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  1. #1

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    So I spoke w/ my luthier today and no, there'll be no cutting of the top.
    So now it just looks like there'll be a p/g attached p/u installed hopefully leaving a space about 1/4-1/2 in. from the end of the f/b.
    So far, I have found a 3/8 high KA Slimbucker and then some others all around 1/2 in. high- - Lollars and Bennedetto and Bartolini......Someone here mentioned a Krivo, which are the thinnest so far, but also 1+1/2 wide.....

    So if I'm missing any brands that would also be this thin design, or if there are any other suggestions, pls. let me know.



    The Jazz Guitar Chord Dictionary
  3. #2

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    Ask owner Steve who owns an L7. I believe he has a Lollar on his. That guitars sound is the finest amplification sound I’ve ever heard from an archtop, and I’ve heard more than a few. That Lollar would be my first choice.

  4. #3

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    A while back, I had Pete Biltoft make me an 8 mm thick Charlie Christian style blade floater. It looks great, but I ended up deciding to sell the guitar I was going to put it on and haven’t decided to add it to another one as of yet, so I haven’t tried it. I’ve been really happy with all his other pickups I’ve tried though.

  5. #4

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    Excellent news!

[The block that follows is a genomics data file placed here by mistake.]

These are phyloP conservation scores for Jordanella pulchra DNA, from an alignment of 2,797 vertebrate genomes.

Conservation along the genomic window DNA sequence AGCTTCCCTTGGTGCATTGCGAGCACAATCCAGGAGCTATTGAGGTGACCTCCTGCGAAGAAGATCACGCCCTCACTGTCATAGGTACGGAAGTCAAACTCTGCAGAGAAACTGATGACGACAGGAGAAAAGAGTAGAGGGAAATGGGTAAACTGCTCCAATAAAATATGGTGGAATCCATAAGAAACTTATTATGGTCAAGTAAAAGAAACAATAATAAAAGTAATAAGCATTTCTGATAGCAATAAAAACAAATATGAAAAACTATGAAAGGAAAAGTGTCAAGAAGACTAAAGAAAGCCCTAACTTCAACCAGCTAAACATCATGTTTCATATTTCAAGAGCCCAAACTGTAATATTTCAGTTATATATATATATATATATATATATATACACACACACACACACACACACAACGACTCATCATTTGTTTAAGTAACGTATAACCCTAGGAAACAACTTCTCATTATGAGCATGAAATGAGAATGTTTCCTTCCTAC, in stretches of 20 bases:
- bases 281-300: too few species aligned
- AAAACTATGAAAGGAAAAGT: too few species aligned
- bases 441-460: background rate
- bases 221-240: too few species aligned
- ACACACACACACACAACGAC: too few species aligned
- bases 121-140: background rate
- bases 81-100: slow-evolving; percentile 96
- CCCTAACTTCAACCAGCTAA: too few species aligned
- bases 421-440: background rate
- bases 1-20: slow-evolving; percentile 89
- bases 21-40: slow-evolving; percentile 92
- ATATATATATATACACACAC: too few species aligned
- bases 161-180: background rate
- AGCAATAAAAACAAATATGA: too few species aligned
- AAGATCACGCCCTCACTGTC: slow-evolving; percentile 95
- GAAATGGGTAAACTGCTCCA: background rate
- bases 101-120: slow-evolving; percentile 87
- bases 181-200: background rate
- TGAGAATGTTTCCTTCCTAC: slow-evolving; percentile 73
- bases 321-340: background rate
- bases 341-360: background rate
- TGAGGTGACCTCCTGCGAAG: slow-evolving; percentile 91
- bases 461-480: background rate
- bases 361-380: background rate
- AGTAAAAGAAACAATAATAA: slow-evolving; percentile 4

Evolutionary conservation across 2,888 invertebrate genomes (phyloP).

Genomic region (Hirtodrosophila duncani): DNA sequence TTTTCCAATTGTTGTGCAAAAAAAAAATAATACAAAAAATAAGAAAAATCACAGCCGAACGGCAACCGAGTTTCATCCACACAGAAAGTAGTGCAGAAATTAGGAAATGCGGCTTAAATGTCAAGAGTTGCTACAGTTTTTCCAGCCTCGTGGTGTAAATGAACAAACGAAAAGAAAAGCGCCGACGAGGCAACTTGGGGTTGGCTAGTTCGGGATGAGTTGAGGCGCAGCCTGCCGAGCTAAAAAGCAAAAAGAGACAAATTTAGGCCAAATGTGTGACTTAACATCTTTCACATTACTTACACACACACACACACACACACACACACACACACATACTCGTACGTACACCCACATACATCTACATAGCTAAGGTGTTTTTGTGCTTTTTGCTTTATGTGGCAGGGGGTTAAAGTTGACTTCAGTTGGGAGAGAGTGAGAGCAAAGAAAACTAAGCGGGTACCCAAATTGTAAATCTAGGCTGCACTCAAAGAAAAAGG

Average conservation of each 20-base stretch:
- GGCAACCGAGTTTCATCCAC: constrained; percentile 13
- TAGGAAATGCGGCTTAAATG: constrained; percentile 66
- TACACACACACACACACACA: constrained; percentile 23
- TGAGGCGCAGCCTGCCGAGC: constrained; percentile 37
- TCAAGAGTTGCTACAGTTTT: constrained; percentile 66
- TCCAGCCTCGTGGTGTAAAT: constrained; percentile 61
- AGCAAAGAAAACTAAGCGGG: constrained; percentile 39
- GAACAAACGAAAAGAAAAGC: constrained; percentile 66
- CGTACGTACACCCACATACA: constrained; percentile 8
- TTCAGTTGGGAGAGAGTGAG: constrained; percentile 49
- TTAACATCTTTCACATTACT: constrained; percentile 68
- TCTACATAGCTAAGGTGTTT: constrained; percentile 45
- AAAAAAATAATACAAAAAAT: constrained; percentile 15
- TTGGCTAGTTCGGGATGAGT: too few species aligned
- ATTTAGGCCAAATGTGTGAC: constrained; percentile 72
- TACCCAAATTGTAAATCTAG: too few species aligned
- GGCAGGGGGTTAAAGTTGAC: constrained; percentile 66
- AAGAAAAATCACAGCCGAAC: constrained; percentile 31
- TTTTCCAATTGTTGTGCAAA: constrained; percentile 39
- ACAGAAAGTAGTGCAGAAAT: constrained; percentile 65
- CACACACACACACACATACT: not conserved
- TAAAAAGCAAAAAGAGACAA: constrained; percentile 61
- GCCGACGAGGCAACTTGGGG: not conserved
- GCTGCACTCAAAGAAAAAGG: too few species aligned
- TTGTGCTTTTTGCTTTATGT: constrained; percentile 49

As for pickup, it really does depend on the tone you're looking for.

    Sent from my SGH-I337M using Tapatalk

  6. #5

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    I know you said you didn't like the look but a floating Dearmond is also 3/8"

  7. #6

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    Quote Originally Posted by Kirk1701
    Excellent news!

    As for pickup, it really does depend on the tone you're looking for.

    Sent from my SGH-I337M using Tapatalk
    My luthier is going to show me how he's attached and routed the p/u's & wiring on several of the acoustics that he's done. One of my original worries was about the endpin jack placement - but for now we've established that he can do that at the strap pin, no matter which p/u I choose, so that's good. I believe that'd be sturdier and better for a klutz like me than a p/g attachment.
    But the biggest issue seems to be dealing with basically 5/8 in. string clearance - unfretted - from the top of the guitar, at the end of the fretboard. With even a KA Slimbucker ( and others ) at 3/8 in., that's tight.....I'd just hate to lose any playbility - -we've had a time getting it this good and I'd hate to screw that up !